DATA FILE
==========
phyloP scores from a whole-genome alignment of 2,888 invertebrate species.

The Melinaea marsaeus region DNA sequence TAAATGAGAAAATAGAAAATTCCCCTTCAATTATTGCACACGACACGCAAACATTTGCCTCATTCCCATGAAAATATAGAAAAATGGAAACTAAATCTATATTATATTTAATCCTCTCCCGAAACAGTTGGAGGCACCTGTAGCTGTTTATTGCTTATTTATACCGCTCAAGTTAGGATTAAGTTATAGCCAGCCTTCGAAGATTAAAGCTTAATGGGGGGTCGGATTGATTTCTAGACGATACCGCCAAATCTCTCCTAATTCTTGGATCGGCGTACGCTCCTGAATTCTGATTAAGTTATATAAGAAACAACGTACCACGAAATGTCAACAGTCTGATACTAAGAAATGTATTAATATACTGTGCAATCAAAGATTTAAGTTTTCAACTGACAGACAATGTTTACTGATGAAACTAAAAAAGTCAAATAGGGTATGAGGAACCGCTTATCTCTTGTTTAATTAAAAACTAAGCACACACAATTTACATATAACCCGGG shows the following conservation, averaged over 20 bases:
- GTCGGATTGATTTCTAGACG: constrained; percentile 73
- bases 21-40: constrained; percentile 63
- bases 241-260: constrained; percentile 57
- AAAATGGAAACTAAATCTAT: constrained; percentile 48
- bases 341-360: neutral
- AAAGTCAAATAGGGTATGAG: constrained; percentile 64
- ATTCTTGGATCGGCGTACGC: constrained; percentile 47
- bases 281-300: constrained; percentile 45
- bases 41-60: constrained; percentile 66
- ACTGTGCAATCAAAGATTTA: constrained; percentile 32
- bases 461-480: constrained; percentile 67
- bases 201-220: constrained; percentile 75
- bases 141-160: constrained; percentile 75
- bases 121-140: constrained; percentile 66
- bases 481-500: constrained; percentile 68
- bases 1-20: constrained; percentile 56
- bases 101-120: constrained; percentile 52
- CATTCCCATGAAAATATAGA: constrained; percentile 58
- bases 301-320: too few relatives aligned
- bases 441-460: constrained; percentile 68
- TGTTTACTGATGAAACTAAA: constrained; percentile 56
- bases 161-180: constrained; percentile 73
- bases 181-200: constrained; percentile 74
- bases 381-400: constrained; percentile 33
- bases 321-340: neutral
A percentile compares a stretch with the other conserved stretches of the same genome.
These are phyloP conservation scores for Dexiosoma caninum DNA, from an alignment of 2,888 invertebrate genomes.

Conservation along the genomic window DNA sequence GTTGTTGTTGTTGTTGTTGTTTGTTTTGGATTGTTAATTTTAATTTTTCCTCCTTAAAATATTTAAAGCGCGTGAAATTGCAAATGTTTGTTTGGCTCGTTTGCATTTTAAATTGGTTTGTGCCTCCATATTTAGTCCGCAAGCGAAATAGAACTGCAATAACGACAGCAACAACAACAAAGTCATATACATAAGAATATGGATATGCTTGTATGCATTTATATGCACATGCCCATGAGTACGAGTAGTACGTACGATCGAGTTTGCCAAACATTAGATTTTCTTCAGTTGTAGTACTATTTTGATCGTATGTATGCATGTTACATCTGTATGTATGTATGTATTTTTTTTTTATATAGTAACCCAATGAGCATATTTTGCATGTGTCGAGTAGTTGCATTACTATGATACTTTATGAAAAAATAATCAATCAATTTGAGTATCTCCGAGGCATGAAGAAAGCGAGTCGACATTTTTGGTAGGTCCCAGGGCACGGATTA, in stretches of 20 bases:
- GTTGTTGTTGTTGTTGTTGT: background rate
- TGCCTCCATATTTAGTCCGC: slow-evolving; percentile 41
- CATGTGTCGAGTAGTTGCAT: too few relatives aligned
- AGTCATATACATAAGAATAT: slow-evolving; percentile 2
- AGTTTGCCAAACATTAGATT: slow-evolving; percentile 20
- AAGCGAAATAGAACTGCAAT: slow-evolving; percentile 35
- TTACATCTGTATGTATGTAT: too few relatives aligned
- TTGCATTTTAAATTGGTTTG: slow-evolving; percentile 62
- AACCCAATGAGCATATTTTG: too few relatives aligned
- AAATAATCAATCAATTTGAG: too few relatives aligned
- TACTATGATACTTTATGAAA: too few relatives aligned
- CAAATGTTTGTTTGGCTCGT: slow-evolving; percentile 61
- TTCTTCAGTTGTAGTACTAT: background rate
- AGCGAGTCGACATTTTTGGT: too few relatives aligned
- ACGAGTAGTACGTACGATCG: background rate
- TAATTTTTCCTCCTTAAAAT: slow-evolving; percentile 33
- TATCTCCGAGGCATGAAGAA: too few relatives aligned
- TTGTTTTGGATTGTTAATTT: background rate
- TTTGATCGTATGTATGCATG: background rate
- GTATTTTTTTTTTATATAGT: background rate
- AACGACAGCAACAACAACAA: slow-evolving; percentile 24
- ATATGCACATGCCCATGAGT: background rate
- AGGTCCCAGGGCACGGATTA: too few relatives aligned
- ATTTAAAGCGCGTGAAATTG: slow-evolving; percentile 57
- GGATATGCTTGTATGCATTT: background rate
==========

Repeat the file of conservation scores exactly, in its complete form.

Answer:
phyloP scores from a whole-genome alignment of 2,888 invertebrate species.

The Melinaea marsaeus region DNA sequence TAAATGAGAAAATAGAAAATTCCCCTTCAATTATTGCACACGACACGCAAACATTTGCCTCATTCCCATGAAAATATAGAAAAATGGAAACTAAATCTATATTATATTTAATCCTCTCCCGAAACAGTTGGAGGCACCTGTAGCTGTTTATTGCTTATTTATACCGCTCAAGTTAGGATTAAGTTATAGCCAGCCTTCGAAGATTAAAGCTTAATGGGGGGTCGGATTGATTTCTAGACGATACCGCCAAATCTCTCCTAATTCTTGGATCGGCGTACGCTCCTGAATTCTGATTAAGTTATATAAGAAACAACGTACCACGAAATGTCAACAGTCTGATACTAAGAAATGTATTAATATACTGTGCAATCAAAGATTTAAGTTTTCAACTGACAGACAATGTTTACTGATGAAACTAAAAAAGTCAAATAGGGTATGAGGAACCGCTTATCTCTTGTTTAATTAAAAACTAAGCACACACAATTTACATATAACCCGGG shows the following conservation, averaged over 20 bases:
- GTCGGATTGATTTCTAGACG: constrained; percentile 73
- bases 21-40: constrained; percentile 63
- bases 241-260: constrained; percentile 57
- AAAATGGAAACTAAATCTAT: constrained; percentile 48
- bases 341-360: neutral
- AAAGTCAAATAGGGTATGAG: constrained; percentile 64
- ATTCTTGGATCGGCGTACGC: constrained; percentile 47
- bases 281-300: constrained; percentile 45
- bases 41-60: constrained; percentile 66
- ACTGTGCAATCAAAGATTTA: constrained; percentile 32
- bases 461-480: constrained; percentile 67
- bases 201-220: constrained; percentile 75
- bases 141-160: constrained; percentile 75
- bases 121-140: constrained; percentile 66
- bases 481-500: constrained; percentile 68
- bases 1-20: constrained; percentile 56
- bases 101-120: constrained; percentile 52
- CATTCCCATGAAAATATAGA: constrained; percentile 58
- bases 301-320: too few relatives aligned
- bases 441-460: constrained; percentile 68
- TGTTTACTGATGAAACTAAA: constrained; percentile 56
- bases 161-180: constrained; percentile 73
- bases 181-200: constrained; percentile 74
- bases 381-400: constrained; percentile 33
- bases 321-340: neutral
A percentile compares a stretch with the other conserved stretches of the same genome.
These are phyloP conservation scores for Dexiosoma caninum DNA, from an alignment of 2,888 invertebrate genomes.

Conservation along the genomic window DNA sequence GTTGTTGTTGTTGTTGTTGTTTGTTTTGGATTGTTAATTTTAATTTTTCCTCCTTAAAATATTTAAAGCGCGTGAAATTGCAAATGTTTGTTTGGCTCGTTTGCATTTTAAATTGGTTTGTGCCTCCATATTTAGTCCGCAAGCGAAATAGAACTGCAATAACGACAGCAACAACAACAAAGTCATATACATAAGAATATGGATATGCTTGTATGCATTTATATGCACATGCCCATGAGTACGAGTAGTACGTACGATCGAGTTTGCCAAACATTAGATTTTCTTCAGTTGTAGTACTATTTTGATCGTATGTATGCATGTTACATCTGTATGTATGTATGTATTTTTTTTTTATATAGTAACCCAATGAGCATATTTTGCATGTGTCGAGTAGTTGCATTACTATGATACTTTATGAAAAAATAATCAATCAATTTGAGTATCTCCGAGGCATGAAGAAAGCGAGTCGACATTTTTGGTAGGTCCCAGGGCACGGATTA, in stretches of 20 bases:
- GTTGTTGTTGTTGTTGTTGT: background rate
- TGCCTCCATATTTAGTCCGC: slow-evolving; percentile 41
- CATGTGTCGAGTAGTTGCAT: too few relatives aligned
- AGTCATATACATAAGAATAT: slow-evolving; percentile 2
- AGTTTGCCAAACATTAGATT: slow-evolving; percentile 20
- AAGCGAAATAGAACTGCAAT: slow-evolving; percentile 35
- TTACATCTGTATGTATGTAT: too few relatives aligned
- TTGCATTTTAAATTGGTTTG: slow-evolving; percentile 62
- AACCCAATGAGCATATTTTG: too few relatives aligned
- AAATAATCAATCAATTTGAG: too few relatives aligned
- TACTATGATACTTTATGAAA: too few relatives aligned
- CAAATGTTTGTTTGGCTCGT: slow-evolving; percentile 61
- TTCTTCAGTTGTAGTACTAT: background rate
- AGCGAGTCGACATTTTTGGT: too few relatives aligned
- ACGAGTAGTACGTACGATCG: background rate
- TAATTTTTCCTCCTTAAAAT: slow-evolving; percentile 33
- TATCTCCGAGGCATGAAGAA: too few relatives aligned
- TTGTTTTGGATTGTTAATTT: background rate
- TTTGATCGTATGTATGCATG: background rate
- GTATTTTTTTTTTATATAGT: background rate
- AACGACAGCAACAACAACAA: slow-evolving; percentile 24
- ATATGCACATGCCCATGAGT: background rate
- AGGTCCCAGGGCACGGATTA: too few relatives aligned
- ATTTAAAGCGCGTGAAATTG: slow-evolving; percentile 57
- GGATATGCTTGTATGCATTT: background rate